Mapping responsibilities for a systemic crisis in a network society

3 11 2011

In order to keep grips on social complexity and thus to have capacities for political action, it is still necessary to find the appropriate tools. In an article published in 2009 (“Knowledge and praxis of networks as a political project”, Twenty-First Century Society, Volume 4, Issue 3, available here for a pdf version of the text), I showed the potential power of the network concept and I proposed to use it more effectively. The challenge is not only to be able to follow the evolution of the world. The challenge, especially in the context of recent months, is also to get out of a situation of “organized irresponsibility”, to use Ulrich Beck’s words: a situation related to the development of what he calls the “risk society” and that would result in the difficulty to find and analyze the origins of often multiple and intertwined risks produced by the industrial system with the advent of modernity (see Gegengifte. Die organisierte Unverantwortlichkeit, Suhrkamp, 1988, translated into English under the title Ecological Politics in an Age of Risk, Polity Press, 1995, and especially the third chapter “Industrial Fatalism: Organized Irresponsibility”).

Making this type of observation is useful, but it would be unproductive to stop there. Tracing and following the vast networks of the contemporary economic system would precisely allow a better understanding of causal pathways, and consequently avoid dissolving responsibilities or making them ascribable where they should not. This could give the basis for differentiating degrees of responsibility, that is to help see if such groups or types of actors have a greater responsibility than others. Rethinking the understanding of social phenomena by finding the networks that make their frame would be another way of looking at political action and of initiating it.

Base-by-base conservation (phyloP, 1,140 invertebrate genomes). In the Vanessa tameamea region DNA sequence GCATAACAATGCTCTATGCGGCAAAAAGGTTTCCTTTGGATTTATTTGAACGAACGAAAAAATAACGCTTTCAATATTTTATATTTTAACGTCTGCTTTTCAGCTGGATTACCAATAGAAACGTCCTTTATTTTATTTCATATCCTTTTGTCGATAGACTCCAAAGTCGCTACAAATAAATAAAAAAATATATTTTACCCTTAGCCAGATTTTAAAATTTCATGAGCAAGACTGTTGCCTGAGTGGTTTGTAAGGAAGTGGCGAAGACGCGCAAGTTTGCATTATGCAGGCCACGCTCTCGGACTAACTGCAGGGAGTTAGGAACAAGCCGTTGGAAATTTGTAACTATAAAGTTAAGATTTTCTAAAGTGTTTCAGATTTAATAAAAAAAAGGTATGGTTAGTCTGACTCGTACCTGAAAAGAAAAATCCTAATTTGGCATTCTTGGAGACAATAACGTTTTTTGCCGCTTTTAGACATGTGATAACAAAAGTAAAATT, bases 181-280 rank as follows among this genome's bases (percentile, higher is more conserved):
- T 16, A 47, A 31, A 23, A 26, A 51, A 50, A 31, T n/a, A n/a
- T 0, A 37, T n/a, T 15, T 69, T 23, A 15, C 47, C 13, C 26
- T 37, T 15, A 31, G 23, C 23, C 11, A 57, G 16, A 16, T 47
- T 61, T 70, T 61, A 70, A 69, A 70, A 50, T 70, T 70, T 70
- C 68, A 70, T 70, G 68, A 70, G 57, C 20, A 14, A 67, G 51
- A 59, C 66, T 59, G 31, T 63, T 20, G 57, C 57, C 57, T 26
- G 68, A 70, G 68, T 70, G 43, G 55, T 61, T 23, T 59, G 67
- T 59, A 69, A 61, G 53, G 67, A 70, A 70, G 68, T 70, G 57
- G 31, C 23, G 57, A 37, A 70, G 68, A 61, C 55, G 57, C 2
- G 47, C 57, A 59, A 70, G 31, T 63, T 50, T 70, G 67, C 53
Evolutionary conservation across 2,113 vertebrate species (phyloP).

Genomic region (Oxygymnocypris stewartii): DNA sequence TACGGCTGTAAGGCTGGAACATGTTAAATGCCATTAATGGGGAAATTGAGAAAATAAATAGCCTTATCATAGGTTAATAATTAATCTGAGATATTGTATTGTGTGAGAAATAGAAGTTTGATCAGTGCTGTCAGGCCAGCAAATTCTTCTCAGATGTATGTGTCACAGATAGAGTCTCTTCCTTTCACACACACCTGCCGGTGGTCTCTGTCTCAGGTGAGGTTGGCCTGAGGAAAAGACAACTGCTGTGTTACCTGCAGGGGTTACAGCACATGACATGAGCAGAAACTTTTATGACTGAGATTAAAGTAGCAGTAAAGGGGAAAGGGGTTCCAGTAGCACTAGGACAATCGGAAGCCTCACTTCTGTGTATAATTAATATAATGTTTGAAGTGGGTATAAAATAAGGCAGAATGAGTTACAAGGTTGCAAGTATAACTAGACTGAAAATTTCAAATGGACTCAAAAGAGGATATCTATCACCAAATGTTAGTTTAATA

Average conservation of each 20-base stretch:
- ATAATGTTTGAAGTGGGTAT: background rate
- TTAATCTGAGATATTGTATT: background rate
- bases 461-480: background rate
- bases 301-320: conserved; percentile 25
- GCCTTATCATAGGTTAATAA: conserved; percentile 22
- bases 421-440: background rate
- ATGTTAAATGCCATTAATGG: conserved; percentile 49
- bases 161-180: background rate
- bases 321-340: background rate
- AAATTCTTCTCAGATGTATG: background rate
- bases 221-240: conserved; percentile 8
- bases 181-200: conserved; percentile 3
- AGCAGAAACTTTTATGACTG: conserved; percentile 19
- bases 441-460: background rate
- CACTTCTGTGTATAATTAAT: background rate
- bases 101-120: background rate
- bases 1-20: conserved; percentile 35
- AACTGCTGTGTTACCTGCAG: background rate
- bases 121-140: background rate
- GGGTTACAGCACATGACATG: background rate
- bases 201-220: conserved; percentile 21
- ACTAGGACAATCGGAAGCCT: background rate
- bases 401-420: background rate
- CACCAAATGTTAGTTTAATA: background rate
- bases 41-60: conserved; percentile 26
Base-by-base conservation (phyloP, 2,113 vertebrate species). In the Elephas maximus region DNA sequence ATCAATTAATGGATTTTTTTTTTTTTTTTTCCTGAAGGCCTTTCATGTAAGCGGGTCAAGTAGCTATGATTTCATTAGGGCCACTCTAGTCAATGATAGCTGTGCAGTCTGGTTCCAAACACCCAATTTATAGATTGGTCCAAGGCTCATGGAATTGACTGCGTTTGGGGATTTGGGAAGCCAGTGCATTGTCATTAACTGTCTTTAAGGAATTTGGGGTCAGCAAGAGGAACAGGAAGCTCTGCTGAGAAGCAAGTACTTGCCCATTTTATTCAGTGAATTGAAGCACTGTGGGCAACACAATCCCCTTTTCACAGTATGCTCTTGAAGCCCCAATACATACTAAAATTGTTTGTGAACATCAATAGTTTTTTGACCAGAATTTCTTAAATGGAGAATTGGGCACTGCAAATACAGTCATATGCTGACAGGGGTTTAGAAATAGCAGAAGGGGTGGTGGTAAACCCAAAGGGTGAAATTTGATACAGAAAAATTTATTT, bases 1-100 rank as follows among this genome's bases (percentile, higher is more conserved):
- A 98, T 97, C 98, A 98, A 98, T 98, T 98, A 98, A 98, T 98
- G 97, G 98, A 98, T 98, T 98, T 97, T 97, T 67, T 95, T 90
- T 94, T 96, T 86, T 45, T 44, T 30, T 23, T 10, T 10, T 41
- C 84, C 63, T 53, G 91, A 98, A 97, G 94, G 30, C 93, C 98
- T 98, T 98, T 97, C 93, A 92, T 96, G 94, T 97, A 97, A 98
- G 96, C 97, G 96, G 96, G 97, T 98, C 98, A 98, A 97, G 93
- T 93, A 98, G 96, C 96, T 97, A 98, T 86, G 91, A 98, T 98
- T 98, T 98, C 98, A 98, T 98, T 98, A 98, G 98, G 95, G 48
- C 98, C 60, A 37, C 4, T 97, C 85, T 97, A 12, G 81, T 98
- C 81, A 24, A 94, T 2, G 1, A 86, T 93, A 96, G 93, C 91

3 responses

3 11 2011

I wonder if this « obfuscation » of causal paths and thus of nodes of responsibility is
1) systemic, ie intrinsic to the network once it attains a certain level of complexity or, on a more Althusserian note, inevitable in any social network given the inevitability of ideology in its practico-social functions (simplification, binary oppositions, imaginary constitution of « responsible » subjects)
2) tied to a particular vision of and management of networks, eg the argument of Zizek that capitalism is not necessarily tied to its liberal form where causality is veiled behind complexity and that an authoritarian form of capitalism is conceivable where causality could be more transparent without permitting a degree of resistance capable of destabilising the system?

(Note: please forgive the discursive format of this comment, which is in fact one long question)

3 11 2011

Two big questions. I will try to elaborate on them later.

3 11 2011

Thanks, I will be looking forward to your elaborations.
I have a third question:
in your initial statement you talk about social complexity, knowledge and praxis of networks, political intervention inside a risk society. But then you limit the problem to networks of the economic system. I think that the Deleuzian (and Latourian) objection is that the network is tied to the heterogeneity of its elements, and cannot be limited to one domain (here, the economy), but must involve psychic, social, technological, cultural and non-human elements if it is to be developped at the complexity necessary to engage with our real problems.
I am thinking of the example of global warming and Timothy Morton’s « theorisation » in terms of hyperobjects. I use the inverted commas as I think that this term is more a gesture at the scale and complexity of certain problems than a true conceptualisation of them. I think that this case shows that the determination of « degrees of responsibility », while being important and necessary, is probably not a sufficient preparation for effective intervention.
Also, when at the end you talk about finding the networks that make the frame of social phenomena, do you mean just the structural frame or do you include the epistemological frame?

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